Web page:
Alessandro Zanello, Mark Stone, Christopher Jarvis, and Andrew Berg
INTERNATIONAL MONETARY FUND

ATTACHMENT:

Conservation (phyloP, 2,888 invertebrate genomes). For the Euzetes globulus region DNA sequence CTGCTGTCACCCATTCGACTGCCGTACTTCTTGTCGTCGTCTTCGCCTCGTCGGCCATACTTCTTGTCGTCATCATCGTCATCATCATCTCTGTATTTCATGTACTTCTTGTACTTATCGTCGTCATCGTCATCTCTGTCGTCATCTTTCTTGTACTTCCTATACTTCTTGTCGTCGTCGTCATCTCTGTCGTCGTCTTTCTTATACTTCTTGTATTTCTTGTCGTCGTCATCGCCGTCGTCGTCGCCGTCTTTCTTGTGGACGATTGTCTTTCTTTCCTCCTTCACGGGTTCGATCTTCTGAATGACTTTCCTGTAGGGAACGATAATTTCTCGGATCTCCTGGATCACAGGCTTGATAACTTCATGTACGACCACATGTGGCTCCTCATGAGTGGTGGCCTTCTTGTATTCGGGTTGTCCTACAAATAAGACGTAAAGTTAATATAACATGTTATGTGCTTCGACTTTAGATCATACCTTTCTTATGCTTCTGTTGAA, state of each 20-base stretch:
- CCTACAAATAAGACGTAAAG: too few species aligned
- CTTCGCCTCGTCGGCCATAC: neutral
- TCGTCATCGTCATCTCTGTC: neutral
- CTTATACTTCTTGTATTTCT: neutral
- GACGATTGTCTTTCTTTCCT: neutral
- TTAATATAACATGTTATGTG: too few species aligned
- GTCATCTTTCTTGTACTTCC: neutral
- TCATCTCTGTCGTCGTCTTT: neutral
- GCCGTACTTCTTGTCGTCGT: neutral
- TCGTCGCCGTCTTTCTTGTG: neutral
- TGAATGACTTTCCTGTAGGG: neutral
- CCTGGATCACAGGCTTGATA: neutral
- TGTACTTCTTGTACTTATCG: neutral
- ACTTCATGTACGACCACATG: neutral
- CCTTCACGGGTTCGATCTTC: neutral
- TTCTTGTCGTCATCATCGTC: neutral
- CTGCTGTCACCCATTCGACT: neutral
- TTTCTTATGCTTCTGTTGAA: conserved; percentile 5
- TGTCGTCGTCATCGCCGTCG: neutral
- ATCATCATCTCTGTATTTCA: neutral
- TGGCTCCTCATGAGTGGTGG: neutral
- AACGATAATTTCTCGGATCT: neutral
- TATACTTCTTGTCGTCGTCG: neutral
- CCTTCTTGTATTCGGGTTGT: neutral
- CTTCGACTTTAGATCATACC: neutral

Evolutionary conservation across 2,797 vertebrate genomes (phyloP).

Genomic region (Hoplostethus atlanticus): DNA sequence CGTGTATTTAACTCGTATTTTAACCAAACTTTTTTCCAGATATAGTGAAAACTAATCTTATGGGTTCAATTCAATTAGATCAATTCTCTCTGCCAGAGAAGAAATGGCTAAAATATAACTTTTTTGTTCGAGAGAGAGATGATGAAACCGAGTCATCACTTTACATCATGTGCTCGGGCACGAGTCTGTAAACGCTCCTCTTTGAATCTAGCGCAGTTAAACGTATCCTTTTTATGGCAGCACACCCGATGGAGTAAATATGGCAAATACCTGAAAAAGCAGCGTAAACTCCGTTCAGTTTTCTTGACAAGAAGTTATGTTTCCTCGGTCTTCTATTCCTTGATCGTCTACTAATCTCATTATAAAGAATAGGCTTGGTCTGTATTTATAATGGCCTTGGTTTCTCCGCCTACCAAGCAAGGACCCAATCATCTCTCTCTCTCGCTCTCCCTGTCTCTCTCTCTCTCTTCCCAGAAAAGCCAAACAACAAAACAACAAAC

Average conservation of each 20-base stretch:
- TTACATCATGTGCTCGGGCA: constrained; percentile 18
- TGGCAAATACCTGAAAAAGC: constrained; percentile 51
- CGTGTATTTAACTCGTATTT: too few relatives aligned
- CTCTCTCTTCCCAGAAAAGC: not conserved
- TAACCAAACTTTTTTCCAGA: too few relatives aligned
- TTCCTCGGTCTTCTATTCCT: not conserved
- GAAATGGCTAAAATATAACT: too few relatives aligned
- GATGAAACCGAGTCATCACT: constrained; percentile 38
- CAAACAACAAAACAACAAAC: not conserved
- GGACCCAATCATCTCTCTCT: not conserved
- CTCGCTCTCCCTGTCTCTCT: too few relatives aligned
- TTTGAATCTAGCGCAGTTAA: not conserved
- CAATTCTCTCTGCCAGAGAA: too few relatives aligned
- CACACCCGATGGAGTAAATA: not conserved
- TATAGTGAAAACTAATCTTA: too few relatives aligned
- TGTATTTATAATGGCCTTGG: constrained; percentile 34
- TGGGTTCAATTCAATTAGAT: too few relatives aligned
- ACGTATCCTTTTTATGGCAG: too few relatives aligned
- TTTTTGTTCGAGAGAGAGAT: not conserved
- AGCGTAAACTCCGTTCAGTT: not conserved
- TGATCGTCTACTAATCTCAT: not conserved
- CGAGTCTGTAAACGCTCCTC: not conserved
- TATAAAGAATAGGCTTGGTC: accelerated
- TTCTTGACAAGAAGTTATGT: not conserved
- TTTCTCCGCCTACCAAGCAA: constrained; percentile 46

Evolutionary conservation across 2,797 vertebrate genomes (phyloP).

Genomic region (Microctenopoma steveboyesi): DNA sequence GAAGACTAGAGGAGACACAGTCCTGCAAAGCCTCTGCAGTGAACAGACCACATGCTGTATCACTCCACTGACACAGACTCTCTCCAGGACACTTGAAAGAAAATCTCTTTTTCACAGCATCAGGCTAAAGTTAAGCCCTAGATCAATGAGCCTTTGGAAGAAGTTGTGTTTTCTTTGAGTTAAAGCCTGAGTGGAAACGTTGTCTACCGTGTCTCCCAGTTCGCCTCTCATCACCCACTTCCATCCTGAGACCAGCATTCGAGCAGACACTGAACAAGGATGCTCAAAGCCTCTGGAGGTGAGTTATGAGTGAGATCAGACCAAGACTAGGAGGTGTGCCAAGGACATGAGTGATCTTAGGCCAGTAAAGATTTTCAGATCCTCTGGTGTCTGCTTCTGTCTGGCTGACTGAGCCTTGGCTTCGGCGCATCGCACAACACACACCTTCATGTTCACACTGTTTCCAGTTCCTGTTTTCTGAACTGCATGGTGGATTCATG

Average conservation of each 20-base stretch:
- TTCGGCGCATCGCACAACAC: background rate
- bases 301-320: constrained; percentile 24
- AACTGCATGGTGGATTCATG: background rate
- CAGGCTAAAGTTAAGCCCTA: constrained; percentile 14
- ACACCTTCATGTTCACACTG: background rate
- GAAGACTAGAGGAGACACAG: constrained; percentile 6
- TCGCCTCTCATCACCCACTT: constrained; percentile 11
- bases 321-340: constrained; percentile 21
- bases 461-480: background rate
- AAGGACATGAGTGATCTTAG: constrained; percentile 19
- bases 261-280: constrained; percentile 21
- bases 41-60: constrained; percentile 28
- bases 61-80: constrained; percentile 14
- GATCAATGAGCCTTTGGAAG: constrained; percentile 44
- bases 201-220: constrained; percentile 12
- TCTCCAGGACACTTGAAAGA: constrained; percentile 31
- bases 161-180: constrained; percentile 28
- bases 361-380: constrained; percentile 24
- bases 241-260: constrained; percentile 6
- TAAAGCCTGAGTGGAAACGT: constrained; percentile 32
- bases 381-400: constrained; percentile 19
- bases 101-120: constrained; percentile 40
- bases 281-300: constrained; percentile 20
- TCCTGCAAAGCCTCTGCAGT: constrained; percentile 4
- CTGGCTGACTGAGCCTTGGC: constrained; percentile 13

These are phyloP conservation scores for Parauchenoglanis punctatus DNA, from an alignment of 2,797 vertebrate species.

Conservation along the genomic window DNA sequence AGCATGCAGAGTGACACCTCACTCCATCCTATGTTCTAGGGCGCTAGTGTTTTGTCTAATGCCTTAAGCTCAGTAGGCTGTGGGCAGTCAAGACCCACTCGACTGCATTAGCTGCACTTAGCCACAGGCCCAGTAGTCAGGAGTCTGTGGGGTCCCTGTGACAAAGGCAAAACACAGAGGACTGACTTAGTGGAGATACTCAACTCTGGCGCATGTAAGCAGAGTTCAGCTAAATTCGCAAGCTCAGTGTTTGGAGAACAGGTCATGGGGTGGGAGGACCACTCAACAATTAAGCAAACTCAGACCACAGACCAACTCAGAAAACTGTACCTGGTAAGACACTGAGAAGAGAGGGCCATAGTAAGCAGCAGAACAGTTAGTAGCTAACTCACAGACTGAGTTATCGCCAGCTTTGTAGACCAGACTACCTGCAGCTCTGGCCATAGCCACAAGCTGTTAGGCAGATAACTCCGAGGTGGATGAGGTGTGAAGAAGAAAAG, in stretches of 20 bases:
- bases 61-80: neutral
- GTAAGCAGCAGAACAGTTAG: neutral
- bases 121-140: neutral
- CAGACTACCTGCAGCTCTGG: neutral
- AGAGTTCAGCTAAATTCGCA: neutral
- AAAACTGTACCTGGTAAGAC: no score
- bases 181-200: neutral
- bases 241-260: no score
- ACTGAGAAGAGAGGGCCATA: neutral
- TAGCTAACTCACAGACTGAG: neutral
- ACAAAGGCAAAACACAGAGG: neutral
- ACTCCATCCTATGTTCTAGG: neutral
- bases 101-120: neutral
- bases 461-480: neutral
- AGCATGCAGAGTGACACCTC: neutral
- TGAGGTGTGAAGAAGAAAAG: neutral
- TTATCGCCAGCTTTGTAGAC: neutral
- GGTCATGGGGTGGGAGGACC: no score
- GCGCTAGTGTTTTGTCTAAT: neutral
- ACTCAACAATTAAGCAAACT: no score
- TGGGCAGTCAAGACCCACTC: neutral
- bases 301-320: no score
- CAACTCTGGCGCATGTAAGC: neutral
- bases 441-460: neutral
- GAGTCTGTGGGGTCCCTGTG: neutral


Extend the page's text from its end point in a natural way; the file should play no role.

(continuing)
This paper studies the question of how to achieve monetary policy credibility and price stability after a financial crisis. We draw stylized facts and conclusions from ten recent cases: Brazil (1999); Bulgaria (1997); Ecuador (2000); Indonesia (1997); Korea (1997); Malaysia (1997); Mexico (1994), Russia (1998); Thailand (1997); and Turkey (2001). Among our conclusions, highlights include: (i) monetary policy alone cannot stabilize; (ii) floats bring nominal stability quickly in countries with low pre-crisis inflation and hard pegs have been at least narrowly successful for countries in deeper disarray; (iii) in floats, early and determined tightening brings nominal stability and does not appear more costly for output; (iv) monetary aggregate targeting rarely serves as a coherent framework for floats; informal or full-fledged inflation targeting offers more promise.